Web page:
OBJECTIVE: To investigate cortisol concentrations in hair as biomarker of prolonged stress in young children and their mothers and the relation to perinatal and sociodemographic factors.
METHODS: Prospective cohort study of 100 All Babies In Southeast Sweden study participants with repeated measures at 1, 3, 5, and 8 years and their mothers during pregnancy. Prolonged stress levels were assessed through cortisol in hair. A questionnaire covered perinatal and sociodemographic factors during the child’s first year of life.
RESULTS: Maternal hair cortisol during the second and third trimester and child hair cortisol at year 1 and 3 correlated. Child cortisol in hair levels decreased over time and correlated to each succeeding age, between years 1 and 3 (r = 0.30, P = .002), 3 and 5 (r = 0.39, P < .001), and 5 and 8 (r = 0.44, P < .001). Repeated measures gave a significant linear association over time (P < .001). There was an association between high levels of hair cortisol and birth weight (β = .224, P = .020), nonappropriate size for gestational age (β = .231, P = .017), and living in an apartment compared with a house (β = .200, P = .049). In addition, we found high levels of cortisol in hair related to other factors associated with psychosocial stress exposure.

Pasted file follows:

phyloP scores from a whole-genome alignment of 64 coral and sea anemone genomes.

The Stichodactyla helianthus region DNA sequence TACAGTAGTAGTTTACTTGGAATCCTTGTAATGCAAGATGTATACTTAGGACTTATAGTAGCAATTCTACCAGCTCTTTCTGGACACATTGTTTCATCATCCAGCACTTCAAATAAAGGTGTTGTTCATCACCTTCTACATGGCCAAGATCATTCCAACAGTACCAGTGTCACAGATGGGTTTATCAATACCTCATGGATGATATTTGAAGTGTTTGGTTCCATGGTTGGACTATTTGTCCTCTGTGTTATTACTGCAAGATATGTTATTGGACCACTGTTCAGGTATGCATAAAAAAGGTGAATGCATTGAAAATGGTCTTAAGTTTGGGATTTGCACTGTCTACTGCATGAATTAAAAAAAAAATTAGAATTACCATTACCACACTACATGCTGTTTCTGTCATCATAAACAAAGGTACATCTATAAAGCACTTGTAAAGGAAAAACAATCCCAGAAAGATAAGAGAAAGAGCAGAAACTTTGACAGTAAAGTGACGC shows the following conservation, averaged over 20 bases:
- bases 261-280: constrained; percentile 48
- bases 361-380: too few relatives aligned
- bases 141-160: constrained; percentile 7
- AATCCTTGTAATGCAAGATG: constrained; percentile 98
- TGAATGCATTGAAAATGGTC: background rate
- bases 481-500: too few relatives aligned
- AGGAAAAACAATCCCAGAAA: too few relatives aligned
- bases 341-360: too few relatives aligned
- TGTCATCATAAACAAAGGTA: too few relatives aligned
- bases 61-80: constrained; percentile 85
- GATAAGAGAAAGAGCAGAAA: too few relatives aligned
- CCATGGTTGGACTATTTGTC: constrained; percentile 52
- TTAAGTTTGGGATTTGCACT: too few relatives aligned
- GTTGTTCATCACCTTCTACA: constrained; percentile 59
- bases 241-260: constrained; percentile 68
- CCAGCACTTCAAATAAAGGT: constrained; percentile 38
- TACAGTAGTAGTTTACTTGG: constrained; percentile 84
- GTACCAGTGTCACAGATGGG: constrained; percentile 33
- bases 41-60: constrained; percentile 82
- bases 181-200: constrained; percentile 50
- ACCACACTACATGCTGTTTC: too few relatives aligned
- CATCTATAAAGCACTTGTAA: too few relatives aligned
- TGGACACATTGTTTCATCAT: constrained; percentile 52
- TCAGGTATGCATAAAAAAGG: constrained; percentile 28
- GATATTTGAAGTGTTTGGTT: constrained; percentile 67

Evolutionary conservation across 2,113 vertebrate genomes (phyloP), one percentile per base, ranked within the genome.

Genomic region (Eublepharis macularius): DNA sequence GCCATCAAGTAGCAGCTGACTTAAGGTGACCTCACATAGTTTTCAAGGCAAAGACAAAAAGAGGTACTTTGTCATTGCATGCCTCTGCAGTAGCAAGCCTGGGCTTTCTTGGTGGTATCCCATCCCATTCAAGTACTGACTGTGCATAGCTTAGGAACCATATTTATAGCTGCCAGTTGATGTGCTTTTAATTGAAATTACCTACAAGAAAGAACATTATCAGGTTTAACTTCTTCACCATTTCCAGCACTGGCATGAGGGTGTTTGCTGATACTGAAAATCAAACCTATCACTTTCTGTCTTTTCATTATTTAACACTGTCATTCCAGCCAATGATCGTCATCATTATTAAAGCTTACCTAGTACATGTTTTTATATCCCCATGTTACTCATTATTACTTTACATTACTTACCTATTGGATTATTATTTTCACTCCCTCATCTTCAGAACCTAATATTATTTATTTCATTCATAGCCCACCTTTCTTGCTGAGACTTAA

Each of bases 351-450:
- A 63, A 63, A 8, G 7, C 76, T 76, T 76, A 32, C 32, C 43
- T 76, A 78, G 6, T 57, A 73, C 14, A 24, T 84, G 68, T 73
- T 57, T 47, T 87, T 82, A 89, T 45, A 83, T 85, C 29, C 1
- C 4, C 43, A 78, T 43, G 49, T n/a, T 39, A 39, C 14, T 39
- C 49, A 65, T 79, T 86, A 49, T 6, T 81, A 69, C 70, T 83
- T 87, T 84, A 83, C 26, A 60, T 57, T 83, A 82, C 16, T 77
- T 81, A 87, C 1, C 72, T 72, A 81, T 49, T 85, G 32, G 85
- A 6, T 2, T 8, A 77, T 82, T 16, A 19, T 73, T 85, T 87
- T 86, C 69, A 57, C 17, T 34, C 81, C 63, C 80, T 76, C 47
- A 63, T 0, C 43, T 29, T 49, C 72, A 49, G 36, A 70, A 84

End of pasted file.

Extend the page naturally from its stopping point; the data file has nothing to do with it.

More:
CONCLUSIONS: Correlation between hair cortisol levels in mothers and their children suggests a heritable trait or maternal calibration of the child’s hypothalamic–pituitary–adrenocortical axis. Cortisol output gradually stabilizes and seems to have a stable trait. Cortisol concentration in hair has the potential to become a biomarker of prolonged stress, especially applicable as a noninvasive method when studying how stress influences children’s health.
- ANOVA —
- analysis of variance
- HPA —
- IQR —
- interquartile range
- Accepted August 14, 2013.
- Copyright © 2013 by the American Academy of Pediatrics